Since this blog began, Culpwrit has been encouraging readers to consider taking indirect routes toward their dream jobs. Last year, I met with Palak Shah as he was assessing his desire to make a career transition from law to public relations or other field. Palak eventually chose an very interesting career shift, and shares his “how to do it” in the following guest post:
I recently joined the Foreign Service with the United States Agency for International Development (USAID). Two thoughts stood out during the swearing-in ceremony that took place on our first day. First, I recall how proud I felt to embark on a career of serving my country while helping others in need overseas. Second, I remember thinking how I wish someone had told me about this opportunity much earlier in my career. If you ever wondered what Foreign Service officers (FSO) do and how to become one, please read on.
1. Background. There are five U.S. government foreign affairs agencies that hire FSOs, and each has separate application procedures. The Department of State (DOS) is the lead U.S. foreign affairs agency and staffs the vast majority of FSOs. USAID works with DOS to drive U.S. foreign policy toward objectives of global peace, prosperity, and stability through foreign assistance. Since I joined USAID, I will focus on the application process there. I have included links below for more information on FSO opportunities with other foreign affairs agencies.
USAID employs 1,200 FSOs worldwide and is attempting to double this number through its Development Leadership Initiative. Some basic requirements for USAID FSO positions include: US Citizenship; Worldwide availability (willingness to accept assignments anywhere USAID works); and the Obtainment of top secret security and medical clearances. In addition, most FSO positions require an Advanced degree (e.g., Master’s, PhD, JD, or MD).
2. Application Process. International experience is not required but may make you more competitive in the application process. You may apply to specific job vacancy notices, which vary by technical area (e.g., health, democracy and governance, and program/project development). USAID receives applications electronically, and these are reviewed for basic requirements and competitiveness. Current or retired FSOs may then recommend you for an interview, which would take place in Washington, D.C. in front of a panel of FSOs working in your technical area.
Prior to you being offered a position, USAID completes reference checks and security and medical clearances. Of course, you must have patience. The application and clearance process takes approximately four months to one year or longer. You may apply for a position six months prior to receiving your advanced degree.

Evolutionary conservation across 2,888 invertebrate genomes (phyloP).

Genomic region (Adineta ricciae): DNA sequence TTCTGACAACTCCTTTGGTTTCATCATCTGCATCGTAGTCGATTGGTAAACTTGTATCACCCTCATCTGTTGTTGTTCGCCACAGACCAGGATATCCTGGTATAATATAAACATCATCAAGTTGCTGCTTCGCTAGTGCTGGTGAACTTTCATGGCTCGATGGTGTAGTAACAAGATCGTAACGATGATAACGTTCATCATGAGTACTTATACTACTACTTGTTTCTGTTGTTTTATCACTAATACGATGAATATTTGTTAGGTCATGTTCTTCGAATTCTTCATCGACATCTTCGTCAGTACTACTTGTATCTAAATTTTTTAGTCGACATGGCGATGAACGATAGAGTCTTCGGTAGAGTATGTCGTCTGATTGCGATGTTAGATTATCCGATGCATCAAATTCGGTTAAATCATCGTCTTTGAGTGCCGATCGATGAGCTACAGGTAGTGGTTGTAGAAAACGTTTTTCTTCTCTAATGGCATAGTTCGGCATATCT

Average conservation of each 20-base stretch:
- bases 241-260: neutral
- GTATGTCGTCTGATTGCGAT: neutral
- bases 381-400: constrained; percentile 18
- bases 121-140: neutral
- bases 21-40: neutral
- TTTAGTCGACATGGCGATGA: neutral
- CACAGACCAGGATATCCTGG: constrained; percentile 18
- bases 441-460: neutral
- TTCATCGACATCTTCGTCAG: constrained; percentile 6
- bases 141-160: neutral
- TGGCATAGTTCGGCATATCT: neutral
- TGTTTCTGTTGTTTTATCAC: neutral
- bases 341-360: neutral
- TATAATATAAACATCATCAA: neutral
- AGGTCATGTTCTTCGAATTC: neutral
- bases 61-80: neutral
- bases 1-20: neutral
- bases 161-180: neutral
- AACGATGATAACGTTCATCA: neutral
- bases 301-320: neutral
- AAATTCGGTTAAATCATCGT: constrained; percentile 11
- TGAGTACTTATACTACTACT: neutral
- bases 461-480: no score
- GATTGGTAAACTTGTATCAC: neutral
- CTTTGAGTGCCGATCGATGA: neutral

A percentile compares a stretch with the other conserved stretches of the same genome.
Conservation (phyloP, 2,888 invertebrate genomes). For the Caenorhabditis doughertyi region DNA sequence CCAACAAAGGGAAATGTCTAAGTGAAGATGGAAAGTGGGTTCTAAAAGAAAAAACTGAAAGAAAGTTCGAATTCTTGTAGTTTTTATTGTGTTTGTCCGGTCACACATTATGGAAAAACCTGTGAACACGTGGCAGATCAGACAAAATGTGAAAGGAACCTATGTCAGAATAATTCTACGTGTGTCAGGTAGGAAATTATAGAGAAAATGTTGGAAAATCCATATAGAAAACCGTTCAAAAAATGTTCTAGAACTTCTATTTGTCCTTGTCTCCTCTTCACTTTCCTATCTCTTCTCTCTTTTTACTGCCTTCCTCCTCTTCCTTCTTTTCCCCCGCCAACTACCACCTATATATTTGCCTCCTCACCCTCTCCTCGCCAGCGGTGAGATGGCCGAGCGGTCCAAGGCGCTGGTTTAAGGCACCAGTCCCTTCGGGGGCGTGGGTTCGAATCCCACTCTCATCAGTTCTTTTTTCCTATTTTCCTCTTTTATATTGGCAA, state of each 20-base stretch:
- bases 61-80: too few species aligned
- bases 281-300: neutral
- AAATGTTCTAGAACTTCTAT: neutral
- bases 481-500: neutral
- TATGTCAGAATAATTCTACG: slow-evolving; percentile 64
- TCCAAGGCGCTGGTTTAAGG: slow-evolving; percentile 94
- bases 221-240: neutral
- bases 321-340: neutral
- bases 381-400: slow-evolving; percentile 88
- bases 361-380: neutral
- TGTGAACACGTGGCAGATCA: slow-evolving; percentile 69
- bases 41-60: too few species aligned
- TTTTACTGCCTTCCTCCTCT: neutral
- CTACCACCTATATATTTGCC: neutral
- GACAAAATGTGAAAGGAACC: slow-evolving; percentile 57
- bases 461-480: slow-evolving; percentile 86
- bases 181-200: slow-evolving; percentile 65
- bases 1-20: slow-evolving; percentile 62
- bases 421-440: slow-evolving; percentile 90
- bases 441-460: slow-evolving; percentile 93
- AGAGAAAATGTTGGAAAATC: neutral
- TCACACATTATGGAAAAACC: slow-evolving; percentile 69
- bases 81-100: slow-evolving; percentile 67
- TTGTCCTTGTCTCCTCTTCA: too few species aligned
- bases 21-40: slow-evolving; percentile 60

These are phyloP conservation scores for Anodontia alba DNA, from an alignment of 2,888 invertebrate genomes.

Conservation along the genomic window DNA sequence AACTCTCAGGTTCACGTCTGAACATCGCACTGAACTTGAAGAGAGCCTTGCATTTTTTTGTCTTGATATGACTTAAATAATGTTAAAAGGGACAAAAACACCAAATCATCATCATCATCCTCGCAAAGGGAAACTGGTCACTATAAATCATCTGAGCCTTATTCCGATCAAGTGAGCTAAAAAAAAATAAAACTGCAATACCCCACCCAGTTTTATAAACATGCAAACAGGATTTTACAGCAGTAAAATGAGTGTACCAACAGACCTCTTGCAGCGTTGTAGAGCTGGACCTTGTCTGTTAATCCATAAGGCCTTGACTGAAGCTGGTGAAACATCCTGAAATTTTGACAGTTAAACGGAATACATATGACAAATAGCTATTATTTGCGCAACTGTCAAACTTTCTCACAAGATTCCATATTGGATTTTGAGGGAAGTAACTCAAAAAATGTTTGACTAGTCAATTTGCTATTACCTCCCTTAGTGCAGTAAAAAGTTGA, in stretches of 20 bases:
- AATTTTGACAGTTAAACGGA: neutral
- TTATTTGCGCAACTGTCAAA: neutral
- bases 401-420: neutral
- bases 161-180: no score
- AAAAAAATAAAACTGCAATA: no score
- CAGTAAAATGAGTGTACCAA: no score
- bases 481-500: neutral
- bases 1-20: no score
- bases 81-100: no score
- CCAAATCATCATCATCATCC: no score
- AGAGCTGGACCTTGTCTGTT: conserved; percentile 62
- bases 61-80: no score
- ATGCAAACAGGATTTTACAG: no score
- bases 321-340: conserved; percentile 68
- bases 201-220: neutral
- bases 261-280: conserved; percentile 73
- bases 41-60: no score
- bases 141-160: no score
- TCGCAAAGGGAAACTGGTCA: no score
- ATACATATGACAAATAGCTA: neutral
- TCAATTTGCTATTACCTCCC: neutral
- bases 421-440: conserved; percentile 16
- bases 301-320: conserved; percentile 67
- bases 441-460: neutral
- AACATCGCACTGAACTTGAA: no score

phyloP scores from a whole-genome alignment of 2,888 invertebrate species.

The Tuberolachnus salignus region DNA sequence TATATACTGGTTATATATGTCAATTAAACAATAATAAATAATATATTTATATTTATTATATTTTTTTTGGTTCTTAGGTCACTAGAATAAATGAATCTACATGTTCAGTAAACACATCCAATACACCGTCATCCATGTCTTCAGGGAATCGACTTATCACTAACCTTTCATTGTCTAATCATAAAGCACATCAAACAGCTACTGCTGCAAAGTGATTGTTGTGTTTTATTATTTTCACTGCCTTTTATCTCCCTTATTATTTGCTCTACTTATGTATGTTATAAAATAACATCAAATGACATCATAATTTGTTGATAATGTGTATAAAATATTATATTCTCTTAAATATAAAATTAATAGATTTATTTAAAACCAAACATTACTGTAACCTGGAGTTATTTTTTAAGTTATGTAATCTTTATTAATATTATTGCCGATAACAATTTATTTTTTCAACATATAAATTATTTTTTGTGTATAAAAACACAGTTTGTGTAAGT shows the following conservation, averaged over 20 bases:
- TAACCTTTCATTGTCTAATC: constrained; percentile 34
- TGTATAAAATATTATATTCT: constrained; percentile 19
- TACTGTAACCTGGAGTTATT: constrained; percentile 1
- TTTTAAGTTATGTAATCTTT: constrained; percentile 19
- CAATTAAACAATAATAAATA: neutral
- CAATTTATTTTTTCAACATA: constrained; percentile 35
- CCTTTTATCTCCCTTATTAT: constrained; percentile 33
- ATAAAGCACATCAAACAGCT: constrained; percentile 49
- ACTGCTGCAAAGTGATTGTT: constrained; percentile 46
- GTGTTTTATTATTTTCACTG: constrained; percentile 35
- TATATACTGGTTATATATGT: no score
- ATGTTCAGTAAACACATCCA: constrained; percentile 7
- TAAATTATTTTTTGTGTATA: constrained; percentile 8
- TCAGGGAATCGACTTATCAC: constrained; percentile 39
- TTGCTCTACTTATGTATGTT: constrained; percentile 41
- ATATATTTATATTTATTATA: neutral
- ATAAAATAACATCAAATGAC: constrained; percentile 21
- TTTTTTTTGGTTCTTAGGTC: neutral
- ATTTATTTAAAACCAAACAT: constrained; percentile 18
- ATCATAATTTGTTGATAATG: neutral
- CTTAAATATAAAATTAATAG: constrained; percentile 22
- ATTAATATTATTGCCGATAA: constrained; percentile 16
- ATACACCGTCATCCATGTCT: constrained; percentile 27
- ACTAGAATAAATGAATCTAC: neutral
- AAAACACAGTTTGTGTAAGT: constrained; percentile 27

3. More Information on USAID. In addition to the great satisfaction of pursuing this public service career, FSOs receive a number of other benefits. Specific position and salary information, along with detailed information on the FSO application process and program, may be found at http://www.usaid.gov/careers. From there, please visit other parts of the USAID website to learn more about its international development mission.
4. Information on Other Foreign Affairs Agencies. The U.S. Department of State (DOS) hires FSOs to fulfill the diplomatic mission of the United States. For more information on applying to the Foreign Service at DOS, please visit http://careers.state.gov/officer/index.html
The U.S. Department of Agriculture hires foreign agricultural officers to enhance U.S. export opportunities and global food security. For more information on applying to the Foreign Agricultural Service, please visit http://www.fas.usda.gov
The U.S. Commerce Department hires FSOs to assist U.S. businesses to increase their exports and sales abroad. For more information on applying to the Foreign Commercial Service, please visit http://www.trade.gov/cs
The International Broadcasting Bureau (IBB) employs FSOs to bring news and information to people around the world in 60 languages. Please visit the Broadcasting Board of Governor’s website for more information on the IBB at http://www.bbg.gov/
Finally, readers might find a broad overview of the Foreign Service and anecdotes of a “Day in the Life” of FSOs helpful. I encourage you to read “Inside a U.S. Embassy: How the Foreign Service Works for America.” For more information on this book, please visit http://www.afsa.org/inside Please check this link often as a new edition may be released this coming fall.
Palak Shah is a Foreign Service officer with the U.S. Agency for International Development (USAID) specializing in democracy and governance issues. Prior to joining the USAID Foreign Service in 2009, he practiced law in the private sector in Chicago. Palak graduated from Cornell University with a B.S. in Industrial and Labor Relations and the University of Chicago Law School with a J.D.